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Complex Collective Decisions and the Probability of Collective Inconsistencies




Many groups are required to make collective decisions over multiple interconnected propositions. The "doctrinal paradox" or "discursive dilemma" shows that propostionwise majority voting can lead to inconsistent collective outcomes, even when the judgments of individual group members are consistent. How likely is the occurence of this paradox? This paper develops a simple model for determining the probability of the paradox's occurrence, given various assumptions about the probability of different individual judgments. Several convergence results will be proved, identifying conditions under which the probability of the paradox's occurrence converges to certainty as the number of individuals increases, and conditions under which that probability vanishes. The present model will also be used for assessing the "truth-tracking" performance of two escape-routes from the paradox, the premise- and conclusion-based procedures. Finally, the results on the probability of the doctrinal paradox will be compared with existing results on the probability of Condorcet's paradox of cyclical preferences. It will be suggested that the doctrinal paradox is more likely to occur than Condorcet's paradox.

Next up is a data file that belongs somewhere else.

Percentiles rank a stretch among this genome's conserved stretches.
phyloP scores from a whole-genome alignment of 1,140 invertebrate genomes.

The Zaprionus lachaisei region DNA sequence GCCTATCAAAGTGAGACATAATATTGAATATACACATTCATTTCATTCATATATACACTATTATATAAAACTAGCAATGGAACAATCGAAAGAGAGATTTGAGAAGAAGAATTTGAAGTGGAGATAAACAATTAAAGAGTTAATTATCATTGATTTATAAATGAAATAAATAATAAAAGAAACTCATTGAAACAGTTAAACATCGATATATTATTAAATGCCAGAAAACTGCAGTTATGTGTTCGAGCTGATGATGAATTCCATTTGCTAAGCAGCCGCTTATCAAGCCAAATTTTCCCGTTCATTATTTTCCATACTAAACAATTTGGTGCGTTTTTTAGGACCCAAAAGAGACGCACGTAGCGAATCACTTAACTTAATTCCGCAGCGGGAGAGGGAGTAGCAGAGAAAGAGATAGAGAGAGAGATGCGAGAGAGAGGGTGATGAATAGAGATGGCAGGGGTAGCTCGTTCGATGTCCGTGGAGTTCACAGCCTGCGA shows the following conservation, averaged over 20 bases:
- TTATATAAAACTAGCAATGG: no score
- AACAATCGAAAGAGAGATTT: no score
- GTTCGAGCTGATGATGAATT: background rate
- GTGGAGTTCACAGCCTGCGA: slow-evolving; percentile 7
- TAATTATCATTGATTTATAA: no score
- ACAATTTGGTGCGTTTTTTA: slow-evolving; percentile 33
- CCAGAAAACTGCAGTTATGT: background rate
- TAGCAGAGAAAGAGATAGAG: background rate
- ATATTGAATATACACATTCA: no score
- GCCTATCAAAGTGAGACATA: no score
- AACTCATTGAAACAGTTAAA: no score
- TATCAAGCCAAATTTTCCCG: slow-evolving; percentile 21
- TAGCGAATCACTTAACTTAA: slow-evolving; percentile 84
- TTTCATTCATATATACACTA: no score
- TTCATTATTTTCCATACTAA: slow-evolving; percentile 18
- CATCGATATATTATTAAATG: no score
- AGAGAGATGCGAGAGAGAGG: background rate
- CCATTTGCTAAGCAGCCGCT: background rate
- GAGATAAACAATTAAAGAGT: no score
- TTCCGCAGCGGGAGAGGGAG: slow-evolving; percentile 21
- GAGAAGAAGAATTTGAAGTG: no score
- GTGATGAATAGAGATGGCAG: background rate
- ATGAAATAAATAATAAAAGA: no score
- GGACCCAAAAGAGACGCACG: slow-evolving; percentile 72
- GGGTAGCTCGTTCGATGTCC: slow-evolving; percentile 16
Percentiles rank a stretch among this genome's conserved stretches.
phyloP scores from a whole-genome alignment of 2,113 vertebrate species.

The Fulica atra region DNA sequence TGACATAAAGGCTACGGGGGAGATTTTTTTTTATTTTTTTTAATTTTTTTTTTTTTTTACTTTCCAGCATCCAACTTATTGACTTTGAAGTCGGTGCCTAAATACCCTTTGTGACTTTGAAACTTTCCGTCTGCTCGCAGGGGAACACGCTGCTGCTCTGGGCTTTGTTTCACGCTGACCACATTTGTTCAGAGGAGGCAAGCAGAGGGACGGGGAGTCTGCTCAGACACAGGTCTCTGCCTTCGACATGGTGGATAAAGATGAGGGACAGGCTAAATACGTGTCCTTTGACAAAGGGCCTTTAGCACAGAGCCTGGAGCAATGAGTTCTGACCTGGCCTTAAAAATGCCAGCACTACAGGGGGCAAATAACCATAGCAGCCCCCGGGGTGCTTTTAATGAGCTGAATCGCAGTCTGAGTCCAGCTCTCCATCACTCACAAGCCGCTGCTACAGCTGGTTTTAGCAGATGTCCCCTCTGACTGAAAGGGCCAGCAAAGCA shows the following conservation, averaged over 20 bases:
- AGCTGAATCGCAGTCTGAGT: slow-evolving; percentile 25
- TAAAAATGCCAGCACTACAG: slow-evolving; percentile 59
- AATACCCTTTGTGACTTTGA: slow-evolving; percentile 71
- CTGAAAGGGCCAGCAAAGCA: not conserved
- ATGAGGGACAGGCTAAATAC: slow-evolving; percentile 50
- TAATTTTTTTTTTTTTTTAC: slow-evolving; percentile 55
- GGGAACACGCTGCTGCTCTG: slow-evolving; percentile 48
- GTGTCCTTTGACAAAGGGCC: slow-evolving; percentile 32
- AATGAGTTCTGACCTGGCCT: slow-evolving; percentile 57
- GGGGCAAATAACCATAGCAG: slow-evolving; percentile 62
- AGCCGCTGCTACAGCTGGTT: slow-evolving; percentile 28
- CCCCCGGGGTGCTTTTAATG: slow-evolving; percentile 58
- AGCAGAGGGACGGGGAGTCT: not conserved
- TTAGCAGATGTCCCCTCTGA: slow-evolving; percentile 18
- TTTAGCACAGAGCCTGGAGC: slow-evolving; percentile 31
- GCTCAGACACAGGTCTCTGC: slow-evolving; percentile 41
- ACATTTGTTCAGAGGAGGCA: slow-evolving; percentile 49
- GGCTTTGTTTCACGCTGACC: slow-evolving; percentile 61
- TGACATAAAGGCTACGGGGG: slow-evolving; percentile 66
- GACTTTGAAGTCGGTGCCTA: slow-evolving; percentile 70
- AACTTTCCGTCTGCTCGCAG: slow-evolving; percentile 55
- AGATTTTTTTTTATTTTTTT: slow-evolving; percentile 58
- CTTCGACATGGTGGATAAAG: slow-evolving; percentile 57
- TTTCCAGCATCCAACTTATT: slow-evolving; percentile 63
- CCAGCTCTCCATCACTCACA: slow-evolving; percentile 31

Suggested Citation

  • Christian List, 2001. "Complex Collective Decisions and the Probability of Collective Inconsistencies," Economics Papers 2001-W23, Economics Group, Nuffield College, University of Oxford.
  • Handle: RePEc:nuf:econwp:0123

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    JEL classification:

    • D71 - Microeconomics - - Analysis of Collective Decision-Making - - - Social Choice; Clubs; Committees; Associations
    • D72 - Microeconomics - - Analysis of Collective Decision-Making - - - Political Processes: Rent-seeking, Lobbying, Elections, Legislatures, and Voting Behavior

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